When Washington turned the screws hard enough, Pakistan contrived to hand over Khalid Sheikh Mohammed, Aafia Siddiqui, and several other high-level cards in the most-wanted deck. But somehow the Big Two, Osama Bin Laden and Ayman al-Zawahiri, remain at large.
It was a tremendously risky stance for the leader of one of the world’s most populous and politically divided Muslim nations — one that provoked ire from al-Qaeda leaders in particular. But the alliance earned Pakistan important political dividends and more than $10 billion in U.S. aid, transforming the impoverished country from a political pariah to a regional economic powerhouse.
The “economic powerhouse” depends entirely on American largesse to retain its powerhouse status. Without the ten billion simoleons from Uncle Sugar, Pakistan is a backwater with nukes. Its principal exports are teenage brides and terrorists. If the nukes and the experts that support them could ever be extracted from the country, Pakistan’s economic and strategic significance would be on a par with Yemen’s.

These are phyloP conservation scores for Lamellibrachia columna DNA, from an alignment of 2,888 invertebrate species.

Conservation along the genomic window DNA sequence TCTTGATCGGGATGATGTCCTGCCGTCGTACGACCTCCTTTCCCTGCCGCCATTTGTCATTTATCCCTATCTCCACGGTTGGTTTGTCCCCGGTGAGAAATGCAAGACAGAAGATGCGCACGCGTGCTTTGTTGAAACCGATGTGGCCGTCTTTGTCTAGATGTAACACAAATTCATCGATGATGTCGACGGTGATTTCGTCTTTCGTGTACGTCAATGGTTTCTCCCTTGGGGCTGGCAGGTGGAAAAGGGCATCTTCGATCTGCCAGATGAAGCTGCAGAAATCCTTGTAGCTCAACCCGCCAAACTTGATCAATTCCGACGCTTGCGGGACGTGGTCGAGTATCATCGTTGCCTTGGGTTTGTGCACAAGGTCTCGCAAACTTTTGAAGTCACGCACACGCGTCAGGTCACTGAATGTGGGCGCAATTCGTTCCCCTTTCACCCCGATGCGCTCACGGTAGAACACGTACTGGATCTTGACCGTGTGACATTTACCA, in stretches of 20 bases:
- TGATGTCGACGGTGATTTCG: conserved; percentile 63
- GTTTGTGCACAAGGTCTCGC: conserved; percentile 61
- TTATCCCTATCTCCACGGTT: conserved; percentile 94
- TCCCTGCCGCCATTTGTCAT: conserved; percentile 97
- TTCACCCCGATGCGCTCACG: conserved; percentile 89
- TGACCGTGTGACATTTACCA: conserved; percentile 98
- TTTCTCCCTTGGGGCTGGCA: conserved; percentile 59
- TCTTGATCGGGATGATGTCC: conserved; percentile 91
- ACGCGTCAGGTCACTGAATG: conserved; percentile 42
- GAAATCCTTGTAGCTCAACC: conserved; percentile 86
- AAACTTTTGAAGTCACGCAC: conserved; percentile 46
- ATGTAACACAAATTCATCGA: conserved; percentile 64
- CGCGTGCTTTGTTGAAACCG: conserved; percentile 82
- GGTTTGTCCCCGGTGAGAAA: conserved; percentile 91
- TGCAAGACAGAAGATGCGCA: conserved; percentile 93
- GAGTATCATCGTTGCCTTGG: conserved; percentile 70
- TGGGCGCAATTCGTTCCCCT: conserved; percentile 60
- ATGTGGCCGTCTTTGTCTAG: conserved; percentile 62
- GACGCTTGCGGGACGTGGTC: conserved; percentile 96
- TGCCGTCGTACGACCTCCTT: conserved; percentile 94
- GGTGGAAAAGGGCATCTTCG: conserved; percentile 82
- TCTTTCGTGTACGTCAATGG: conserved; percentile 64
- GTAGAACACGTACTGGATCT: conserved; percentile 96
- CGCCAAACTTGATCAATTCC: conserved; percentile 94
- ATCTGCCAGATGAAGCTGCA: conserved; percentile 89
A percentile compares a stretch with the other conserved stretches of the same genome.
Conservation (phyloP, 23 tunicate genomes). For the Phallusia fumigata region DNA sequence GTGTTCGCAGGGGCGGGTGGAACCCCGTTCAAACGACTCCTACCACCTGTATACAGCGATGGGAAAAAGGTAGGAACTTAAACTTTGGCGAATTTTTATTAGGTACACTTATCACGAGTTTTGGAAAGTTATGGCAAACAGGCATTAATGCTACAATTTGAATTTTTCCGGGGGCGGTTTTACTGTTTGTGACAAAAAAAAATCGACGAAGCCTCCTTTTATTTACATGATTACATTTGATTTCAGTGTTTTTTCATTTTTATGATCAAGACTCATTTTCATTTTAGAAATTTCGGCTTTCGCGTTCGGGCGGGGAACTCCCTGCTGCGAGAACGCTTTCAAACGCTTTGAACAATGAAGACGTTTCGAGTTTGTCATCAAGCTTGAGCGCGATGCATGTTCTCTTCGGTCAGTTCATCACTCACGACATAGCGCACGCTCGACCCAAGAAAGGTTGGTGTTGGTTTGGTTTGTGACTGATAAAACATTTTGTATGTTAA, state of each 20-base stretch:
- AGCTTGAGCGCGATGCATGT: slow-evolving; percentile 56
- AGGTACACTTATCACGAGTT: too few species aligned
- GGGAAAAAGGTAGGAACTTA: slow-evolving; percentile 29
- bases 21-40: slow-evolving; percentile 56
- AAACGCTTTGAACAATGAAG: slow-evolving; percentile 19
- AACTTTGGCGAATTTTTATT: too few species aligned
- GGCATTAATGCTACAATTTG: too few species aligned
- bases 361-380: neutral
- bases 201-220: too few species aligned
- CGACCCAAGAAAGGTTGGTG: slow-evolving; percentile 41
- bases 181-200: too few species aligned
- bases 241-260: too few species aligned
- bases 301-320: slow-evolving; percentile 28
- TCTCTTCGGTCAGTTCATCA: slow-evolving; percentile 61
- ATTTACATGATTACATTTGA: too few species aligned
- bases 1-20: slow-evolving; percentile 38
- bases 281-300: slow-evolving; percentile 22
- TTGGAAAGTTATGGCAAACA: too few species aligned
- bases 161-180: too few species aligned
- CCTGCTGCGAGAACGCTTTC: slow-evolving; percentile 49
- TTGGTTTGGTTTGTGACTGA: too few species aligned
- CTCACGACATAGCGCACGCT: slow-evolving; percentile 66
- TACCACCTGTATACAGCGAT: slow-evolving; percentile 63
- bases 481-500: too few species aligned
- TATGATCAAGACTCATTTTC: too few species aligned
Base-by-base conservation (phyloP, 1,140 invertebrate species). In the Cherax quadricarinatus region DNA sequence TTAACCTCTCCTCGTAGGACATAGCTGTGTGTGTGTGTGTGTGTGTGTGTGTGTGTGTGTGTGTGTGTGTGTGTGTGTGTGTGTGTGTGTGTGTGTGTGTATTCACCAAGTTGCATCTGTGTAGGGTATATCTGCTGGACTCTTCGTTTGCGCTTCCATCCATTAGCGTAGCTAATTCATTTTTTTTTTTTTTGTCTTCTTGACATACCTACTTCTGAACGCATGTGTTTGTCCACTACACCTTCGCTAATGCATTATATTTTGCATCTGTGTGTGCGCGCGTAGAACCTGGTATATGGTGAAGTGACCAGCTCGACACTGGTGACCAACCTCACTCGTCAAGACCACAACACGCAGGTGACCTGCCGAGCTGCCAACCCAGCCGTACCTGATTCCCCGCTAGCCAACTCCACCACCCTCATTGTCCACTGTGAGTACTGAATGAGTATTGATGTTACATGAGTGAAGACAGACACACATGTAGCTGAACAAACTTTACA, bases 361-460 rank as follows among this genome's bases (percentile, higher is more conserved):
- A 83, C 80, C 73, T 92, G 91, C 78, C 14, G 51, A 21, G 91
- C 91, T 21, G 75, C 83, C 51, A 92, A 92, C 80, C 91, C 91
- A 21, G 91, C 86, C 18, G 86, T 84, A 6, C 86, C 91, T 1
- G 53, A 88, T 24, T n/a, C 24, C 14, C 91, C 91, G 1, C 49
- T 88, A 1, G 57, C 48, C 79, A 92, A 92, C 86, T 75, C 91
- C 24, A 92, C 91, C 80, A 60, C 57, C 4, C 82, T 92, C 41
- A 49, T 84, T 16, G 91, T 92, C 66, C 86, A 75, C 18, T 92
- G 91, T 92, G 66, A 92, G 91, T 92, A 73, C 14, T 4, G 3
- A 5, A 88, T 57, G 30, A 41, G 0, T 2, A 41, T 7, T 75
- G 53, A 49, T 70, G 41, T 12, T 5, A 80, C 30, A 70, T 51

Secretary of State Condoleezza Rice pledged Monday that the United States will continue efforts to help Pakistan fight terrorism and improve its economy.
“We will continue to work with the Pakistani government and political leaders and urge them to redouble their focus on Pakistan’s future and its most urgent needs, including stemming the growth of extremism, addressing food and energy shortages and improving economic stability,” she said in a statement.